Canfield tells James that mastermind groups and meditation are the two most powerful techniques included in the book. Dan Harris (episode #12) had a wonderful exploration of meditation and mindfulness if you want more of that.
Toward the end of the interview James says that the Rule of Five is one of the “most powerful ideas in the book.” Canfield explains that his is the idea that everyday you take 5 actions to move something forward. You tweet to people, you email contacts, you generate ideas. One of the ways his team did this was sending out free books to certain groups like the OJ Simpson jurors and Navy families after the attack on the USS Cole. Unfortunately I couldn’t’ find pictures of the front page newspaper coverage the Canfield says both acts got. That sort of advertising may be priceless, but Google failed to archive it.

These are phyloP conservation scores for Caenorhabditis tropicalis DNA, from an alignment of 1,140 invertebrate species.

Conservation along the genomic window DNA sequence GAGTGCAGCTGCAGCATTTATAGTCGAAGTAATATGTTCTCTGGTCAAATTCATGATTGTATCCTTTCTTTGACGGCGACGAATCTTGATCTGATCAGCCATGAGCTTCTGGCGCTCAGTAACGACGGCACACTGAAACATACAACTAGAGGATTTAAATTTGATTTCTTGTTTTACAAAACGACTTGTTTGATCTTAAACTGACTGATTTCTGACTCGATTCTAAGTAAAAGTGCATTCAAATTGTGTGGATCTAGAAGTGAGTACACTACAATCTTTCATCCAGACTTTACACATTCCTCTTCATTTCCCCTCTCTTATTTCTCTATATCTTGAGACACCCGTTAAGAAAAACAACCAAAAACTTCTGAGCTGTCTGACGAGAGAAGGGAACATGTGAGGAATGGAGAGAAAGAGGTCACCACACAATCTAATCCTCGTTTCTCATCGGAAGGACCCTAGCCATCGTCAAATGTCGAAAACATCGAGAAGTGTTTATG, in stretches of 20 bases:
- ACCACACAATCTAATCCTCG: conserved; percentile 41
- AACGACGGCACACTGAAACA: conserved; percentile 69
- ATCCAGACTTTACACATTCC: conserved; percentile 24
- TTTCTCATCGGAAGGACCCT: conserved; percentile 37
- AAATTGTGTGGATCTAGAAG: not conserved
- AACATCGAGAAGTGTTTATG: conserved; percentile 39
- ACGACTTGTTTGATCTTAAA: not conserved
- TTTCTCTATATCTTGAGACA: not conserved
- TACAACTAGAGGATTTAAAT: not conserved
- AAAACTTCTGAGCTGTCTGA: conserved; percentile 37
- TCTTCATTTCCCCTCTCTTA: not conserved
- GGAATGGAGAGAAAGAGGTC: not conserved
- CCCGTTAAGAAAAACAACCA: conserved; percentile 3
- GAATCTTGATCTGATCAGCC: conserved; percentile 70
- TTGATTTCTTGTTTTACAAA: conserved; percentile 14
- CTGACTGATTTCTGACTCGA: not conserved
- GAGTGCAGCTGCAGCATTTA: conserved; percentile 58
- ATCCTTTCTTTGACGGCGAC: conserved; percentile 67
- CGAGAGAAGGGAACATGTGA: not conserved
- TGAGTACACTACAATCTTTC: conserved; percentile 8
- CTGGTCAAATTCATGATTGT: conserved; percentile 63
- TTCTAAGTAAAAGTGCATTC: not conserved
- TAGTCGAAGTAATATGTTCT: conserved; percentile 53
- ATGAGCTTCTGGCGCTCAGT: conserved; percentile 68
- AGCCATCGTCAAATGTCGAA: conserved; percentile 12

The end of the interview has a bit of talk about the current state of a book tour. James says that “the podcast tour has replaced the book tour” and that “marketing is happening everyday.” Canfield echoes the advice of Gary Vaynerchuk (episode #2) that guest posting is one of the most important things you can do.
Finally, you can buy Canfeild’s book at TheSuccessPrinciplesBook.com and get $100 of free material with it. But that’s not all! It also comes with a money back guarantee.
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Whenever these type of guests come on, I get excited and ready to take over the world but need to remember that passion alone won’t get me anywhere. If passion and the law of attraction is hooking a fish, doing the work is reeling it in. As always, let me know what you liked or didn’t on Twitter, @MikeDariano.